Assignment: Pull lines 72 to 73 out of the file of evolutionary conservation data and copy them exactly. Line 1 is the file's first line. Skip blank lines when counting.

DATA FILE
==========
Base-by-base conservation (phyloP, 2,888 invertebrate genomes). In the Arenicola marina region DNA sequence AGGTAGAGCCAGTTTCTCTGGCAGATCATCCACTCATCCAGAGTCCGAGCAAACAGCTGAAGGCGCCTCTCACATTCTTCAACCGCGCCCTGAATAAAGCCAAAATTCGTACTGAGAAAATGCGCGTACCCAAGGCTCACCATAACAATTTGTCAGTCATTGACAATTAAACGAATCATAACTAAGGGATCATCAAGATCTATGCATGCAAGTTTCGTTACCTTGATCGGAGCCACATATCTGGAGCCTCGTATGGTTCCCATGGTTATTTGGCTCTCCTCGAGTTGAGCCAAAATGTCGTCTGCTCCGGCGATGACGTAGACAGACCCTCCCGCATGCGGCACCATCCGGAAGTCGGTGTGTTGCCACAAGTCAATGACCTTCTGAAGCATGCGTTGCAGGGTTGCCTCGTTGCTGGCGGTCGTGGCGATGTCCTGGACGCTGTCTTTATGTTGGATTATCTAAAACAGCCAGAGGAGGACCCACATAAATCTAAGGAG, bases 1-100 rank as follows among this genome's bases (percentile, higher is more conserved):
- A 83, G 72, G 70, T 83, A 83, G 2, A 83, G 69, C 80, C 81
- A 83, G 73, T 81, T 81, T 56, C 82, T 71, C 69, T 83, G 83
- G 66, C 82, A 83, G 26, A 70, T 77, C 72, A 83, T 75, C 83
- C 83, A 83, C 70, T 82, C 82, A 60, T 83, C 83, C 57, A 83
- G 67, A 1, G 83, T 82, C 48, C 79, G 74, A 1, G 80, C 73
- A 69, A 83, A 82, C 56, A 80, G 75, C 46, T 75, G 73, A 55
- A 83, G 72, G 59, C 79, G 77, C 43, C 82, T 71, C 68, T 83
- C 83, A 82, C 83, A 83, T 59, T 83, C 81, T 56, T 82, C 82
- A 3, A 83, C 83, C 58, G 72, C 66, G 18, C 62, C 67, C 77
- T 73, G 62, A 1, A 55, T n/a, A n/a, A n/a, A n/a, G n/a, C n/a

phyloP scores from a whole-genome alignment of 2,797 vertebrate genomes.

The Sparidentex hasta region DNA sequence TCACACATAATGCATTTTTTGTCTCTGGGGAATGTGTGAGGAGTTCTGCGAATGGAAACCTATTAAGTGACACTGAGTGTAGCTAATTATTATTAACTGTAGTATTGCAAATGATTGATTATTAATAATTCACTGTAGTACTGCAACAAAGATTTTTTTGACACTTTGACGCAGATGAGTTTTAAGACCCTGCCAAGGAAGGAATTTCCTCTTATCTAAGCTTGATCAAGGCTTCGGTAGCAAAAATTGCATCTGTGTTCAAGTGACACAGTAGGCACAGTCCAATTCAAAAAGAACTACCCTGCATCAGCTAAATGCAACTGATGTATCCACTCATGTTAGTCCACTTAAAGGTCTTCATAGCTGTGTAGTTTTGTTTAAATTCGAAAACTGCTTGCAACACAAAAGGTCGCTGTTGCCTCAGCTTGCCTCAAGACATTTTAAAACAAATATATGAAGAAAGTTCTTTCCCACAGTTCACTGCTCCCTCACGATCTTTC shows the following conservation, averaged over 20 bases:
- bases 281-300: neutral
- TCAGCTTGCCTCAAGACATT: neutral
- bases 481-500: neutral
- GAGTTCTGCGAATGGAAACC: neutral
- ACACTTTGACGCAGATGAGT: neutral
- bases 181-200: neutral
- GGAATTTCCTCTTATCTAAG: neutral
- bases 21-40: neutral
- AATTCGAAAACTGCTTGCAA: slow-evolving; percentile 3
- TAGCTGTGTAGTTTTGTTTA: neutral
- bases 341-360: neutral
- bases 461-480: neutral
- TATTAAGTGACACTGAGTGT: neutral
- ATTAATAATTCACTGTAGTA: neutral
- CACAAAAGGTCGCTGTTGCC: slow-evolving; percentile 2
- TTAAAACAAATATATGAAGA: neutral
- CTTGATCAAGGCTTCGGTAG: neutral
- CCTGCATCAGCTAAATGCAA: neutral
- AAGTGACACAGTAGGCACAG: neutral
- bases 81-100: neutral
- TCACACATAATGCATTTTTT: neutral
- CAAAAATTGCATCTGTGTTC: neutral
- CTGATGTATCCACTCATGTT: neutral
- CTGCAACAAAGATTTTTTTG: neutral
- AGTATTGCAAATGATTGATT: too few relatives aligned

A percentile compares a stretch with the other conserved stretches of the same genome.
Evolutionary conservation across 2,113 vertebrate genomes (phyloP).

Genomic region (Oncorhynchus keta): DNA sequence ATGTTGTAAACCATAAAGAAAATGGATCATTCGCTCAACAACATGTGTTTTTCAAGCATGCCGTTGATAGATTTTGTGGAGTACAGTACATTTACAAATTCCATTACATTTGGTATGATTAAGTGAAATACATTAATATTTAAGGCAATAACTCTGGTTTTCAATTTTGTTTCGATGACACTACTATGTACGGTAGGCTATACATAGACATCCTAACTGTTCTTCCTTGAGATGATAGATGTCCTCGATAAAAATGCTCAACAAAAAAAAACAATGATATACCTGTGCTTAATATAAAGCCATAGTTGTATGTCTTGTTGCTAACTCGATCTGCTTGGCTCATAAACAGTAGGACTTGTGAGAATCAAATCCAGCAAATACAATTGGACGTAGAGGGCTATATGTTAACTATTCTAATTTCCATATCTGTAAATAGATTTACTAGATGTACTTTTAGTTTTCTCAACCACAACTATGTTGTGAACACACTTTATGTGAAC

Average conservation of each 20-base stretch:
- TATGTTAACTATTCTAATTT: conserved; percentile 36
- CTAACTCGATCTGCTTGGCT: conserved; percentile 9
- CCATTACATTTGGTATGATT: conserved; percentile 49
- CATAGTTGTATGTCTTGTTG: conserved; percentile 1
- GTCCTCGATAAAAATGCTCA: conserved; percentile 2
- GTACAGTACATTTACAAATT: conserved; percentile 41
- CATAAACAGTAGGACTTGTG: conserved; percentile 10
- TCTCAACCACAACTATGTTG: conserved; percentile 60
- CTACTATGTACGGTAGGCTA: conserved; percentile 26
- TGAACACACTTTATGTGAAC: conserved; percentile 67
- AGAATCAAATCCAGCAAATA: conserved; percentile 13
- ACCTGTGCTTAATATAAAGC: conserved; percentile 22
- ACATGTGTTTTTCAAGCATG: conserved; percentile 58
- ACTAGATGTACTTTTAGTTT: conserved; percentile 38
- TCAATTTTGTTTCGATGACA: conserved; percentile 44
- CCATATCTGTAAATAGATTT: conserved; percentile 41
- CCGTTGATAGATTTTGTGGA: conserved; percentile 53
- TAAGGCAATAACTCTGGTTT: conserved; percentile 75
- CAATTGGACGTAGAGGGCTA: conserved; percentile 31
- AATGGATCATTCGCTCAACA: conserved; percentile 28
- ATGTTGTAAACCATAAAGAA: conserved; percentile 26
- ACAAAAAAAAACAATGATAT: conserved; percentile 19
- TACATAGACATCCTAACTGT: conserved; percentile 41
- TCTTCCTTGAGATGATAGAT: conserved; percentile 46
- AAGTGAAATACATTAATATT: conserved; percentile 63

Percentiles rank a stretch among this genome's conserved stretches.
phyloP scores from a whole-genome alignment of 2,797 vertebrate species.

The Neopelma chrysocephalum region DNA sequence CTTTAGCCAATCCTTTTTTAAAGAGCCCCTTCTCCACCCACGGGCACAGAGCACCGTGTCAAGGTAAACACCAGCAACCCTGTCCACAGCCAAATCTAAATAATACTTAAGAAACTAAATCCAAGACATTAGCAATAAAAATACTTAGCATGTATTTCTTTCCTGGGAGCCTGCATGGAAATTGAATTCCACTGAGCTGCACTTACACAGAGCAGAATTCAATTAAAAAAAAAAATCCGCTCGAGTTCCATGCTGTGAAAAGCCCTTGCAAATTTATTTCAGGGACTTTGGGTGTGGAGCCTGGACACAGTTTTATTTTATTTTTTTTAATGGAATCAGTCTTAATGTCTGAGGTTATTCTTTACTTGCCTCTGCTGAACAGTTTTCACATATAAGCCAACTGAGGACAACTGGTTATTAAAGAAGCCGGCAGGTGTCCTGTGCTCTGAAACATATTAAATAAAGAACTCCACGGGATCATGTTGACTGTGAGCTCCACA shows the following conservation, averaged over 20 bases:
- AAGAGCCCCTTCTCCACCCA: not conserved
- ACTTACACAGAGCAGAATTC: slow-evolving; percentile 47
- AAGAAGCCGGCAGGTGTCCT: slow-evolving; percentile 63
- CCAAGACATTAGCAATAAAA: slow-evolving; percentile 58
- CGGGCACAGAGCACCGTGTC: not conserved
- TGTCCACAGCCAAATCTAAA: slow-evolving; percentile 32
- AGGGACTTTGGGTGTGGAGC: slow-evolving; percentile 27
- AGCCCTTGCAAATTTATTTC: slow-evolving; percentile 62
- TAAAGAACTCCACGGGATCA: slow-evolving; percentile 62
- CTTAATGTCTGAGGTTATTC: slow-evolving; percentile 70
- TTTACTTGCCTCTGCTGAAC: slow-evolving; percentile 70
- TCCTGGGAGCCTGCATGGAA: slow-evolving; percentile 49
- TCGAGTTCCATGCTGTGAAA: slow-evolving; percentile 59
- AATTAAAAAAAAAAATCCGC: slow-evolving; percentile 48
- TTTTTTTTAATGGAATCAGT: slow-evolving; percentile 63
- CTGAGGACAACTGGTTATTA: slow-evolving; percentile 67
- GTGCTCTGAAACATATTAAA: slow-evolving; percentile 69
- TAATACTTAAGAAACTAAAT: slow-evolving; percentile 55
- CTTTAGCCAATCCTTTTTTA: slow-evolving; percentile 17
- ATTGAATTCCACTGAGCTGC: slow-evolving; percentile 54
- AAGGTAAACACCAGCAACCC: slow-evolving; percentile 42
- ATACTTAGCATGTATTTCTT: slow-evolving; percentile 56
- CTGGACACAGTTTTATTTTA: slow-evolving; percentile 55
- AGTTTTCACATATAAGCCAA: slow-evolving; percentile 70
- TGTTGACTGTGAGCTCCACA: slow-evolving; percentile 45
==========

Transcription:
- ACTTACACAGAGCAGAATTC: slow-evolving; percentile 47
- AAGAAGCCGGCAGGTGTCCT: slow-evolving; percentile 63